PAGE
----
Bodily Autonomy: Abortion in Mpreg


Abortion rights have been contentious for probably the better part of two centuries now, owing to patriarchal control of bodies and the advancement of science. Abortion is a particularly contentious topic in the US. It has remained so, even after the landmark Roe v. Wade decision in the 1970s.

More recently, lawmakers in the US have tried rolling back these rights, which has sparked mass outcry and protests. There are various reasons for these attempts (most of which aren’t based in religion).

A woman in black stands in a white room. She holds up a cardboard sign that reads "My Body, My Choice," a slogan associated with reproductive rights.
No, this isn’t about masks or vaccines. (Karolina Grabowska / Pexels.com)

In September 2021, Texas finally pushed forward what’s known as a “heartbeat bill,” legislation that effectively outlaws abortion after six weeks. (That timeline is another kettle of fish.)

A little later, a federal judge issued a ruling saying that Texas lawmakers knew that their law was unconstitutional. Pushing the bill forward was flagrant ignorance of constitutional rights. The fact still stands, though, that the existence of the law suggests lawmakers are challenging those rights. And they want to push the case all the way up to the Supreme Court, to have the most conservative bench in the last 75 years rule on the subject.

Now, why does any of this concern me? I’m Canadian, after all. (It should matter a lot, actually, for quite a few reasons.)

Perhaps most important, though, is that I’m an mpreg writer. As such, I find myself mired in the ongoing debate about abortion.

Mpreg Is Predicated on a Male Character Getting Knocked Up

Let’s start with that idea: I write mpreg, or male pregnancy. In our “real world,” we often think of that as some sort of outlandish thing that can’t happen. It seems like the domain of science fiction or fantasy. (It’s not.)

As a result of this “fantastical” element, many mpreg plots involve a male character not knowing they can get pregnant. There are, of course, exceptions, such as ABO fiction. Omegas are often highly aware they can get pregnant. The “secret omega” trope subverts it, since even the omega character isn’t aware.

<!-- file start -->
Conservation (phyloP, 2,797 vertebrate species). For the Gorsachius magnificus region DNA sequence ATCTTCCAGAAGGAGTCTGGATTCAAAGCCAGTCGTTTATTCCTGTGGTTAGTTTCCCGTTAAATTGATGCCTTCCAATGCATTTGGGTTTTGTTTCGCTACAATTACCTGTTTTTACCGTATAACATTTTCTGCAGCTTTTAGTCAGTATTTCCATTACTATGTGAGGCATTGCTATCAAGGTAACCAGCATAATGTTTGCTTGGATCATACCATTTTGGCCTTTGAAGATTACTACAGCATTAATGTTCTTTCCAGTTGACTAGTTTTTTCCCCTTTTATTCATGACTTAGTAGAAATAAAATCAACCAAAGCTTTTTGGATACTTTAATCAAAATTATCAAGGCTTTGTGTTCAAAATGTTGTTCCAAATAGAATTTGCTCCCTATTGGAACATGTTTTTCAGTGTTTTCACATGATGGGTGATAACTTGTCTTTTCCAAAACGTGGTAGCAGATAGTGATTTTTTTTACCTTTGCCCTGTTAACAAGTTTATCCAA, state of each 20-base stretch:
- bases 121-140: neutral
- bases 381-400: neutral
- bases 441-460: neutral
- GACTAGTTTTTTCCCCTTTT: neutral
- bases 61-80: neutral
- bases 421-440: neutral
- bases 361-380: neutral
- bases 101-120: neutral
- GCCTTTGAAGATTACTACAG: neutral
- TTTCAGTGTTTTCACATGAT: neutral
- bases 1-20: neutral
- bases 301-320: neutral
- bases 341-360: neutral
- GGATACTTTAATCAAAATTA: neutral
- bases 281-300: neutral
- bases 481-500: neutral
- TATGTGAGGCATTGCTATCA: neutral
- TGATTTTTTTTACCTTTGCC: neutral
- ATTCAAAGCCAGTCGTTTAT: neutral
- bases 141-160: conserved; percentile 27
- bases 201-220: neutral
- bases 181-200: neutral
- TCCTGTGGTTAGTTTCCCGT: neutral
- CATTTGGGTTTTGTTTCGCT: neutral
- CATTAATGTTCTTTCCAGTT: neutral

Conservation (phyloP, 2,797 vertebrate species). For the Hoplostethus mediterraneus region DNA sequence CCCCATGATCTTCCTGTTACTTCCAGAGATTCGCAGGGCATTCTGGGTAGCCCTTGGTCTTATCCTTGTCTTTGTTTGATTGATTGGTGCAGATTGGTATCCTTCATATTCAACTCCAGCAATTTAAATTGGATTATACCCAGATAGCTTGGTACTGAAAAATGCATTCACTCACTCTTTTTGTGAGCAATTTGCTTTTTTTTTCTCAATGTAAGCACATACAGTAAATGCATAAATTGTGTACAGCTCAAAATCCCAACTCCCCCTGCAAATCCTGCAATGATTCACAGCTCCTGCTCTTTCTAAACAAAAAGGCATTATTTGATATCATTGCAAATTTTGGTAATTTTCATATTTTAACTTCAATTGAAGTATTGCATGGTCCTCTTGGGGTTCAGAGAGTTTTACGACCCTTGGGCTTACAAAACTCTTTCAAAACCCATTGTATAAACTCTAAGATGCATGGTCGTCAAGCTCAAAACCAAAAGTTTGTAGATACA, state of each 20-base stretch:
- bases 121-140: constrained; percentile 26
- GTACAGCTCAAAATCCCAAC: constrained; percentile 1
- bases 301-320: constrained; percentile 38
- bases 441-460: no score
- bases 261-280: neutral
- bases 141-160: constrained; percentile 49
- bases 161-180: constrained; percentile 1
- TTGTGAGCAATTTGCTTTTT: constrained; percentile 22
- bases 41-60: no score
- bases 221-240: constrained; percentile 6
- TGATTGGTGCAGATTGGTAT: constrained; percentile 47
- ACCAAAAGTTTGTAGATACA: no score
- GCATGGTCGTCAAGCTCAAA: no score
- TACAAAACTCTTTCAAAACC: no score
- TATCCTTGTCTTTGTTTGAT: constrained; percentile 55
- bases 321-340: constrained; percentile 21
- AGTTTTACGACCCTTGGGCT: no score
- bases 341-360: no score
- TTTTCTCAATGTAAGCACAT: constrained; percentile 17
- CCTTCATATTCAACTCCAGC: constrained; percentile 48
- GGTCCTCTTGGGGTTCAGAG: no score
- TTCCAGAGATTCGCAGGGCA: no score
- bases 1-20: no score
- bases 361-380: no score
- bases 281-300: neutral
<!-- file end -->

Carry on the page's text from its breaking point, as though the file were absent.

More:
Sometimes, mpreg happens because of a curse or a magic spell. Sometimes, the character is unaware of special genetics that make them capable of getting pregnant—such as being an alien or a hybrid of some fantasy creature. Even in ABO, as mentioned, a character is sometimes not aware they’re an omega, so they’re not aware they can get pregnant until it happens.

The long and short of this is that a lot of mpreg functions on the “accidental pregnancy” trope.

The Inexplicable Decision to See It Through

Almost every male character who finds himself knocked up decides to keep his baby. Yes, even those characters who weren’t initially aware they could get pregnant decide to keep their babies.

We can chalk this up to conceit of the genre. After all, it’s called mpreg for a reason: it involves a male character being pregnant.

Realistically, a male character who suddenly found himself pregnant is going to flip out. And, more often than not, that is likely going to end with abortion.

Yet very few mpreg stories show us that, because that’s not what the reader is there for. So we see the male character reconcile himself to having the baby. Sometimes he gets there with little issue; in other cases, there’s more angst.

As a writer, I’d love to have more space to explore a character deciding to get an abortion, but that would almost certainly subvert the genre. A minor character could decide; a major character might have had past abortions happen “off page.” But rarely are we going to see it happen within the story, on the page.

That’s partly because I don’t want to write a 600-page tome. (Or, okay, I do, but I’m not sure you folks want me to do that). The abortion arc would need to be structured in a particular way and then wrap back around into an mpreg arc.